Commerce et culture, analyse géographique (French Edition)

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Although the advancement and development of shopping centers are considered as a process of globalization in the international community, it should be noted that commercial centers did not initiate the international business in the world. Trading has been long practiced in big urban markets, the routes of international convoys and chain stores, from ancient Greece and Middle East to the modern era. Today, commercial centers are considered as important means of urbanization due to their various social and cultural aspects. The transformation of the public shopping area into a closed private space, the creation of social and cultural events, the formation of social norms and the configuration of modernism symbol are the various aspects of these centers.

Hence, it should be noted that not only are shopping centers a part of urban landscape, but also they configure urban landscape; presenting a new style of architecture, changing the consumption and society norms and becoming an integral amenity of the city. Retailing , Evolution of shopping malls: recent trends and the question of regeneration , and Shopping Malls. Save to Library. La culture, le sens, les valeurs faisaient View on halshs. Conference Presentations. The first sketches the general development of early tourism in Europe, focusing especially on French guidebooks for Switzerland and Italy.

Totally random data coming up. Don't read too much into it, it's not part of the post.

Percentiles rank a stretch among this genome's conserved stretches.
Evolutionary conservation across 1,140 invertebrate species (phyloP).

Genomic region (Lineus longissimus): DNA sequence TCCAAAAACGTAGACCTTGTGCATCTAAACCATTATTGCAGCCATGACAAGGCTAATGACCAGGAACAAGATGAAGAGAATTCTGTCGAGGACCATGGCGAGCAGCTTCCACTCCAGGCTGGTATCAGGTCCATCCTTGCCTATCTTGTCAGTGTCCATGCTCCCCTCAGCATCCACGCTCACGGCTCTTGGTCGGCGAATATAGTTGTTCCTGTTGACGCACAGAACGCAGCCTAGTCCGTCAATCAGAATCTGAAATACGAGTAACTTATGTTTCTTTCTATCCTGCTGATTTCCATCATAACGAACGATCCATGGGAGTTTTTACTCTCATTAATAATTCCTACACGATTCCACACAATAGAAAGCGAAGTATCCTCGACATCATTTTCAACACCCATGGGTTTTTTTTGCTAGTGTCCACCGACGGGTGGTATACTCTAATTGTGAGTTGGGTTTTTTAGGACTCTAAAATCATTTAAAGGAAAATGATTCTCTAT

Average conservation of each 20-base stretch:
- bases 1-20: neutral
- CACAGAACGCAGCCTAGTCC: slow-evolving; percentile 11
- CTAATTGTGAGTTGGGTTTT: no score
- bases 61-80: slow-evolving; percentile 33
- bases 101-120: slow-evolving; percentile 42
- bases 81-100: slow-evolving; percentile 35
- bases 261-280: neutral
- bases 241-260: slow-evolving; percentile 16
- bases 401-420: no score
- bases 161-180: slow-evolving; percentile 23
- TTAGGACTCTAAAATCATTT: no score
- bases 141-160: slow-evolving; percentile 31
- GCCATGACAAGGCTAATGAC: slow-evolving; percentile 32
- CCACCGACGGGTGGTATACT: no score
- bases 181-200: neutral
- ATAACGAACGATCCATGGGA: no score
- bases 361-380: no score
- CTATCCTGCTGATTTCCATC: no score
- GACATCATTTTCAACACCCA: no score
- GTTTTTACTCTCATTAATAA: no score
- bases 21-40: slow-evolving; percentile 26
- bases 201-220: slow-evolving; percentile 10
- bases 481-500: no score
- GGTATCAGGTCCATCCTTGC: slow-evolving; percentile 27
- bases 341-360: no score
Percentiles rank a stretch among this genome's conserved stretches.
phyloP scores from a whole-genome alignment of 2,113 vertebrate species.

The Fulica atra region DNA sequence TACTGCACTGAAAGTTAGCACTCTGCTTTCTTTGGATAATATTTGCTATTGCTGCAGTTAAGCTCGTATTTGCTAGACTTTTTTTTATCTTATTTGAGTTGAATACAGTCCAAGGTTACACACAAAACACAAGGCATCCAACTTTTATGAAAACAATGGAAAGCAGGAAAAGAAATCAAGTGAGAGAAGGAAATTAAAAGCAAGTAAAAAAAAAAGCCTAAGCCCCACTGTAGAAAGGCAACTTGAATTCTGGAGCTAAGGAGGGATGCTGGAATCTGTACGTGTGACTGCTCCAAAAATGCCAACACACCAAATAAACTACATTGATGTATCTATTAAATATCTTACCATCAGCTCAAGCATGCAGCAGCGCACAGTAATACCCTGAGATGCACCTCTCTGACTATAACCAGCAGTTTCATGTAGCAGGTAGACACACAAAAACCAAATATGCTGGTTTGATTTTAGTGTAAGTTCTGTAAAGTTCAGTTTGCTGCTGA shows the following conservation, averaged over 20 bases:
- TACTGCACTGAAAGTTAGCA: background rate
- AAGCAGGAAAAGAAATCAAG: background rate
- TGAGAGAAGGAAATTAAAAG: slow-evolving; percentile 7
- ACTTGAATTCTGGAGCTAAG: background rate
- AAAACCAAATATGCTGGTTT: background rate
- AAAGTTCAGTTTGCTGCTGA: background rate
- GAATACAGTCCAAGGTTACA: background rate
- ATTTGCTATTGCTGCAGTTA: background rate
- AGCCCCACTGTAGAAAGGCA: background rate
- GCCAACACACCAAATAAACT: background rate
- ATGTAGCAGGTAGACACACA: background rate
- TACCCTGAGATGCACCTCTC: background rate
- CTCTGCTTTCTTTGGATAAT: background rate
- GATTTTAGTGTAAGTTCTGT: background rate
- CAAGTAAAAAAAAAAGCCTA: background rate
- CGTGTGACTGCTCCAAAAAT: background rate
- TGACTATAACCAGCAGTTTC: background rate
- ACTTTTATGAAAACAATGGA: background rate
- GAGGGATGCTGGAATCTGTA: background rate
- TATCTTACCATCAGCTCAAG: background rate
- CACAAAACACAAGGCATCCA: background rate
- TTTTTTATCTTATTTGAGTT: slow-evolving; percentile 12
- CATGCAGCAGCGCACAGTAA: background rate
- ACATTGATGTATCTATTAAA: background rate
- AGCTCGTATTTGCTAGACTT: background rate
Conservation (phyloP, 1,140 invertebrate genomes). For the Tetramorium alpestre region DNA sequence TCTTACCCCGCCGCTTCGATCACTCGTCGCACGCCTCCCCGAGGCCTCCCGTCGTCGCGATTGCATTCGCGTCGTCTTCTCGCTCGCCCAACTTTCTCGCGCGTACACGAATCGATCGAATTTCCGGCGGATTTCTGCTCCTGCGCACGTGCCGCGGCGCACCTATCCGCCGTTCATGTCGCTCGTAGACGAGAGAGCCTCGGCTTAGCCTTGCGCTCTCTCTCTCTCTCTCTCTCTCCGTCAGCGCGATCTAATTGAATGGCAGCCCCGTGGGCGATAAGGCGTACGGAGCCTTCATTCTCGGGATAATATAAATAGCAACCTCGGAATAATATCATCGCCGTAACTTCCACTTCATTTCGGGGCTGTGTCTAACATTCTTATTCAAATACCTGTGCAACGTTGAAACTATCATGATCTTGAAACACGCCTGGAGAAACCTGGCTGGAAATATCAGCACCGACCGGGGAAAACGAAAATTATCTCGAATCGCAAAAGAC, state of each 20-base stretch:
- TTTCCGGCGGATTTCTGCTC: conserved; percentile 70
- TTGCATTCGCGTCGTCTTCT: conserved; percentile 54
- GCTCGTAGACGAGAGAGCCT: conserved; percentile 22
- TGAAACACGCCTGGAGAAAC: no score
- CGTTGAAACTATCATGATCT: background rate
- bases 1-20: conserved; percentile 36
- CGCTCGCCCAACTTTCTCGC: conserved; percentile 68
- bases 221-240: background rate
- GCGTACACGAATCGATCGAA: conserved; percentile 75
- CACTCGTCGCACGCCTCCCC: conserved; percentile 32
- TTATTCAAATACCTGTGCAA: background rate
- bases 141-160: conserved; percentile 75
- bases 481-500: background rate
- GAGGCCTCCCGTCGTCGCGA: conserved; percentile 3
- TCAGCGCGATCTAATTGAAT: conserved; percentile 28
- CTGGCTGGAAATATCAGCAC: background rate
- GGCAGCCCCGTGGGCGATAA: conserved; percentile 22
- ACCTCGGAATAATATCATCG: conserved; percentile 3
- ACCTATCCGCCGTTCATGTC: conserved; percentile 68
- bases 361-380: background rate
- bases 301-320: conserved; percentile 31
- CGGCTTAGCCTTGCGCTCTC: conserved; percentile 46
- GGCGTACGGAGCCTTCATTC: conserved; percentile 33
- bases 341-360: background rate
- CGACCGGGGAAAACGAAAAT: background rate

Turning to French guidebooks for France, the second section shows how domestic sites were interpreted differently from foreign ones. The final section analyzes the adoption of similar interpretive strategies in French paintings of French sites. A more recent analysis of British tourism by James Buzard extends some of MacCannell's points, especially in arguing that nineteenth-century tourism differentiated social groups ostensibly by personal character; the ability to select observed phenomena and compose them into a visual, picturesque whole distinguished true travelers from mere tourists, the former experiencing authentic culture and the latter simply reproducing the false representations scripted by guidebooks.